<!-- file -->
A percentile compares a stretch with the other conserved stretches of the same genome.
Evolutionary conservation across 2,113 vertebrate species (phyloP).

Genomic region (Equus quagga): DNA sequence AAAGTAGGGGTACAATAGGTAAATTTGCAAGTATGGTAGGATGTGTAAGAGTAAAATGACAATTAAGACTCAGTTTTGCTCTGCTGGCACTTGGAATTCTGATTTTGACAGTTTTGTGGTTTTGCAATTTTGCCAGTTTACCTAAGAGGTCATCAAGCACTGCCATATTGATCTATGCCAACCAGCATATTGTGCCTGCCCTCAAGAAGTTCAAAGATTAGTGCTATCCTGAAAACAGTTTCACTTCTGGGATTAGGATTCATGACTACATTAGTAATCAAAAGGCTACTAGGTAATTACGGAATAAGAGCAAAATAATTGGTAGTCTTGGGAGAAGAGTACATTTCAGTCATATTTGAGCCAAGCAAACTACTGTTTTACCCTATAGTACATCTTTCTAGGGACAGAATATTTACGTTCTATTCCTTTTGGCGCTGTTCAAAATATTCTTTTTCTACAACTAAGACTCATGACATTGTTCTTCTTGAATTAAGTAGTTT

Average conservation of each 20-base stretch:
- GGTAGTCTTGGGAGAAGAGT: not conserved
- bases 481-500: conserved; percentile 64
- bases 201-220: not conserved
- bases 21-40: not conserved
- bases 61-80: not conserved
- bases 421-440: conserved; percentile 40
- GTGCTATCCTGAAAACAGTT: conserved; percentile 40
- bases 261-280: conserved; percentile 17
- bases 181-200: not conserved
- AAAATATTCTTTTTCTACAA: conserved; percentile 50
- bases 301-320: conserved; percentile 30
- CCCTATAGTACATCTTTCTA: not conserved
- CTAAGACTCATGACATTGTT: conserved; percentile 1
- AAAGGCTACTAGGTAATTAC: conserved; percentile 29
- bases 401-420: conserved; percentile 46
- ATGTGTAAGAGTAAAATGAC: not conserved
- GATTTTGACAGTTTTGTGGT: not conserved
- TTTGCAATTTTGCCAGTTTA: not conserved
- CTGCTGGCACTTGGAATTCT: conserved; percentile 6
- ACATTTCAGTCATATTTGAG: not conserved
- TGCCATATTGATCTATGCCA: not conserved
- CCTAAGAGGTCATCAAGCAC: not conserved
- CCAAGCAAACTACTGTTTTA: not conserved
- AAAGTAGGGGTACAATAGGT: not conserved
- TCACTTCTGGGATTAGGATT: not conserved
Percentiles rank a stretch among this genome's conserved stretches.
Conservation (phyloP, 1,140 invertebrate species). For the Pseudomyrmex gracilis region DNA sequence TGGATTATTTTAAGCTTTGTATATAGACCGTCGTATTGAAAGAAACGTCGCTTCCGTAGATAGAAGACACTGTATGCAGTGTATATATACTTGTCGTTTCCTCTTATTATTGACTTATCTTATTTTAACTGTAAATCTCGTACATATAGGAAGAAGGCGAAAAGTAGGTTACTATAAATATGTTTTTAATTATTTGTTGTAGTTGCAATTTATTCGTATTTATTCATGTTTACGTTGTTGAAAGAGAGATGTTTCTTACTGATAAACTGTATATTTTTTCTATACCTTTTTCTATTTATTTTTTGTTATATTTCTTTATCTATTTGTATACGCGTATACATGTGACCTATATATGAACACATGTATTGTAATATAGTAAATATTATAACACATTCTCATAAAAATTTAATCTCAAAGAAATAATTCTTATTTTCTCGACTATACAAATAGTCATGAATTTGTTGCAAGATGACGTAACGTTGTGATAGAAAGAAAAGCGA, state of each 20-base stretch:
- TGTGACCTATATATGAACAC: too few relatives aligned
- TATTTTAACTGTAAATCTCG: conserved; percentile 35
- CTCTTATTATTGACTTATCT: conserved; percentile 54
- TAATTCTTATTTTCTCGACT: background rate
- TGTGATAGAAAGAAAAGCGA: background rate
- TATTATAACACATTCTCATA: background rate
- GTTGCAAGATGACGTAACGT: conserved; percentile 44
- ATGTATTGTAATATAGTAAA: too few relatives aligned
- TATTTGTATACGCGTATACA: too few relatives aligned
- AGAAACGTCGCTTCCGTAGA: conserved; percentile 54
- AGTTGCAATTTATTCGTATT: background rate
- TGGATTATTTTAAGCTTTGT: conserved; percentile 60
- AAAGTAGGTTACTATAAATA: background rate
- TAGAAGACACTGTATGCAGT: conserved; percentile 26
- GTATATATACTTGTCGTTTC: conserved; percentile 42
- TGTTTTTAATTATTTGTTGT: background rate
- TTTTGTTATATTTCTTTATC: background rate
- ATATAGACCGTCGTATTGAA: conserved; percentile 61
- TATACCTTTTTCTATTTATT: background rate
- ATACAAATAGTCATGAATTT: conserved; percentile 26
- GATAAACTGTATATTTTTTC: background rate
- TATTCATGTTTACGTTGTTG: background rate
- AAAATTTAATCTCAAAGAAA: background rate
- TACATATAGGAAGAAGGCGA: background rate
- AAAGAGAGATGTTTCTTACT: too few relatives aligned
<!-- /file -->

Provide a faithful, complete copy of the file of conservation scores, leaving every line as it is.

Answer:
A percentile compares a stretch with the other conserved stretches of the same genome.
Evolutionary conservation across 2,113 vertebrate species (phyloP).

Genomic region (Equus quagga): DNA sequence AAAGTAGGGGTACAATAGGTAAATTTGCAAGTATGGTAGGATGTGTAAGAGTAAAATGACAATTAAGACTCAGTTTTGCTCTGCTGGCACTTGGAATTCTGATTTTGACAGTTTTGTGGTTTTGCAATTTTGCCAGTTTACCTAAGAGGTCATCAAGCACTGCCATATTGATCTATGCCAACCAGCATATTGTGCCTGCCCTCAAGAAGTTCAAAGATTAGTGCTATCCTGAAAACAGTTTCACTTCTGGGATTAGGATTCATGACTACATTAGTAATCAAAAGGCTACTAGGTAATTACGGAATAAGAGCAAAATAATTGGTAGTCTTGGGAGAAGAGTACATTTCAGTCATATTTGAGCCAAGCAAACTACTGTTTTACCCTATAGTACATCTTTCTAGGGACAGAATATTTACGTTCTATTCCTTTTGGCGCTGTTCAAAATATTCTTTTTCTACAACTAAGACTCATGACATTGTTCTTCTTGAATTAAGTAGTTT

Average conservation of each 20-base stretch:
- GGTAGTCTTGGGAGAAGAGT: not conserved
- bases 481-500: conserved; percentile 64
- bases 201-220: not conserved
- bases 21-40: not conserved
- bases 61-80: not conserved
- bases 421-440: conserved; percentile 40
- GTGCTATCCTGAAAACAGTT: conserved; percentile 40
- bases 261-280: conserved; percentile 17
- bases 181-200: not conserved
- AAAATATTCTTTTTCTACAA: conserved; percentile 50
- bases 301-320: conserved; percentile 30
- CCCTATAGTACATCTTTCTA: not conserved
- CTAAGACTCATGACATTGTT: conserved; percentile 1
- AAAGGCTACTAGGTAATTAC: conserved; percentile 29
- bases 401-420: conserved; percentile 46
- ATGTGTAAGAGTAAAATGAC: not conserved
- GATTTTGACAGTTTTGTGGT: not conserved
- TTTGCAATTTTGCCAGTTTA: not conserved
- CTGCTGGCACTTGGAATTCT: conserved; percentile 6
- ACATTTCAGTCATATTTGAG: not conserved
- TGCCATATTGATCTATGCCA: not conserved
- CCTAAGAGGTCATCAAGCAC: not conserved
- CCAAGCAAACTACTGTTTTA: not conserved
- AAAGTAGGGGTACAATAGGT: not conserved
- TCACTTCTGGGATTAGGATT: not conserved
Percentiles rank a stretch among this genome's conserved stretches.
Conservation (phyloP, 1,140 invertebrate species). For the Pseudomyrmex gracilis region DNA sequence TGGATTATTTTAAGCTTTGTATATAGACCGTCGTATTGAAAGAAACGTCGCTTCCGTAGATAGAAGACACTGTATGCAGTGTATATATACTTGTCGTTTCCTCTTATTATTGACTTATCTTATTTTAACTGTAAATCTCGTACATATAGGAAGAAGGCGAAAAGTAGGTTACTATAAATATGTTTTTAATTATTTGTTGTAGTTGCAATTTATTCGTATTTATTCATGTTTACGTTGTTGAAAGAGAGATGTTTCTTACTGATAAACTGTATATTTTTTCTATACCTTTTTCTATTTATTTTTTGTTATATTTCTTTATCTATTTGTATACGCGTATACATGTGACCTATATATGAACACATGTATTGTAATATAGTAAATATTATAACACATTCTCATAAAAATTTAATCTCAAAGAAATAATTCTTATTTTCTCGACTATACAAATAGTCATGAATTTGTTGCAAGATGACGTAACGTTGTGATAGAAAGAAAAGCGA, state of each 20-base stretch:
- TGTGACCTATATATGAACAC: too few relatives aligned
- TATTTTAACTGTAAATCTCG: conserved; percentile 35
- CTCTTATTATTGACTTATCT: conserved; percentile 54
- TAATTCTTATTTTCTCGACT: background rate
- TGTGATAGAAAGAAAAGCGA: background rate
- TATTATAACACATTCTCATA: background rate
- GTTGCAAGATGACGTAACGT: conserved; percentile 44
- ATGTATTGTAATATAGTAAA: too few relatives aligned
- TATTTGTATACGCGTATACA: too few relatives aligned
- AGAAACGTCGCTTCCGTAGA: conserved; percentile 54
- AGTTGCAATTTATTCGTATT: background rate
- TGGATTATTTTAAGCTTTGT: conserved; percentile 60
- AAAGTAGGTTACTATAAATA: background rate
- TAGAAGACACTGTATGCAGT: conserved; percentile 26
- GTATATATACTTGTCGTTTC: conserved; percentile 42
- TGTTTTTAATTATTTGTTGT: background rate
- TTTTGTTATATTTCTTTATC: background rate
- ATATAGACCGTCGTATTGAA: conserved; percentile 61
- TATACCTTTTTCTATTTATT: background rate
- ATACAAATAGTCATGAATTT: conserved; percentile 26
- GATAAACTGTATATTTTTTC: background rate
- TATTCATGTTTACGTTGTTG: background rate
- AAAATTTAATCTCAAAGAAA: background rate
- TACATATAGGAAGAAGGCGA: background rate
- AAAGAGAGATGTTTCTTACT: too few relatives aligned